Consent Education “Stealing Their Innocent Children”: Australian Religious Advocates


Religious advocates have warned of the consequences of mandating consent education in the school curriculum following a national movement in Australia.

From 2023, all Australian schools must teach consent education, including coercion, gender stereotypes, and imbalances in power, from the basics to the tenth year.

On February 17, Senator Jonathon Duniam, on behalf of the Minister of Education and Youth, confirmed in Senate estimates that state and federal ministers had unanimously agreed to enshrine consent within the health and physical education curriculum.pdf).

The draft document has not been approved and will be considered in April.

Opposition Minister of Education Tanya Plibersek praised the move as a “great job” and said “understanding consent empowers and protects young people.”

However, the Australian Christian Lobby (ACL) claims that if consent education is taught to children, it “may have robbed them of their innocence, which is their innate right.”

“When we talk about sexual consent, we talk about the concept of adults,” Wendy Frances, ACL’s National Director of Political Affairs, told The Epoch Times.

“Kindergarten-aged children are very young to be expected to make decisions about their lives traditionally made by their parents or to agree to really important decisions. “

Francis said it was a “parental right” to oversee what the children were being taught, but did not consult with the government or look at the planned curriculum before it was mandated.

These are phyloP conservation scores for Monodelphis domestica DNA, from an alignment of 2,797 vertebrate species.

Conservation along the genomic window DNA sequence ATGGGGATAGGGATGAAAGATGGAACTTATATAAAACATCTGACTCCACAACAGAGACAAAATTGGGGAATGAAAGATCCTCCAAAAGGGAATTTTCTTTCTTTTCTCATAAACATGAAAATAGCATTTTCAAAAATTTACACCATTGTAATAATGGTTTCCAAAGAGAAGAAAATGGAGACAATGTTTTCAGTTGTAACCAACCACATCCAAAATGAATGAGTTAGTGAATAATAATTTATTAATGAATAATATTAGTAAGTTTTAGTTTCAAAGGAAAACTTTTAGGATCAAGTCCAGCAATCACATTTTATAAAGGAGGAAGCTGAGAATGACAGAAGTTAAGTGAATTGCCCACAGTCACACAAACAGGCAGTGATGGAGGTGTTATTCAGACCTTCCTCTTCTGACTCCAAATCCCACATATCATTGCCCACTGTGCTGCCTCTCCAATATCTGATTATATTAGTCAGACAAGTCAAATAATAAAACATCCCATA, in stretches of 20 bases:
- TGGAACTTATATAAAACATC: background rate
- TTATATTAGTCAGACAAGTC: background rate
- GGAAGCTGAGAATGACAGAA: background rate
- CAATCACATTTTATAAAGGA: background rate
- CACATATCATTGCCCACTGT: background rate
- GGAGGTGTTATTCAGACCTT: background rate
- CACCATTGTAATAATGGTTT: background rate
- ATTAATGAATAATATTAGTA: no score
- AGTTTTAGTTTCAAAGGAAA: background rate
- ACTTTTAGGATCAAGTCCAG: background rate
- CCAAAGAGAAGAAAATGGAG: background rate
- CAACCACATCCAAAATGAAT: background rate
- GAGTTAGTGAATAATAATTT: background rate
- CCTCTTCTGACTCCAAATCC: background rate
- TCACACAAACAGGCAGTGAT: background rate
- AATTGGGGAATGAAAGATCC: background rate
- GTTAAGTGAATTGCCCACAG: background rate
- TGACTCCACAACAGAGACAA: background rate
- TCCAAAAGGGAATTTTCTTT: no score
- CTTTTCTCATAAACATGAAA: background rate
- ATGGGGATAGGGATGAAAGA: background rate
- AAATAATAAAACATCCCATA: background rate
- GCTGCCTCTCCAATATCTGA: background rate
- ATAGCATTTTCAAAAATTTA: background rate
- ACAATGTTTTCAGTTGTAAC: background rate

“The state doesn’t own our children,” she said. “And they shouldn’t be in a position to direct what they can teach about gender and sexuality since kindergarten.”

Francis said parents should be able to decide how much to teach young children about the content and concepts surrounding consent education.

Chanel Contos, founder of Teach Us Consent, one of the organizations behind the promotion of compulsory consent education, has over 44,000 signatures, over 6,700 sexual assault testimonies, and “countless volunteer activities and support.”

In the proposed curriculum, through a series of learning from basic to 10th grade, students will learn the concept of “appropriate” consent for age, and students from 7th grade to 10th grade will seek consent from the perspective of sex education. Sydney Morning Herald reported..

Students are required to “explain strategies for seeking, giving, or denying consent, rehearsing how to communicate their intentions effectively and respectfully,” and “proactively communicate” regarding consent. increase.

The curriculum applies to faith-based schools, some of which raise concerns that mandatory consent education will be inconsistent with the school’s religious norms.

Mark Spencer, director of public policy at the Christian School of Australia (CSA), said, “Historical and orthodox Christian teachings are within the scope of male-female marriage, with all sexual activity reaching consensus. I think, “he told the Epoch Times.

“There is no place in Christian teaching for compulsory or non-consensual sexual activity,” he said.

“As with other aspects of the Australian curriculum, schools based on Christianity and other beliefs will approach essential content in terms of their beliefs and beliefs,” he added.

Spencer also said earlier that “serious concerns have been raised about the effectiveness of” consent “education in the context of a pornographic culture.” Explanation by Melinda Tankard Last, a professional life feminist As “the most powerful sexual groomer in the world”.

according to U.S. research After reviewing the evidence of comprehensive sex education at school, the sex education program includes teenage sexual experiments, teenage pregnancy, sexually transmitted diseases (STDs), number of sex partners, sexual activity, and coercion. Reduce sexual intercourse, or participants’ use of condoms, which can have a detrimental effect on the child, as it can increase either.

Nina Nguyen

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Nina Nguyen is a Sydney-based reporter. She covers Australian news with a focus on social, cultural and identity issues. She is fluent in Vietnamese. Contact her at [email protected]

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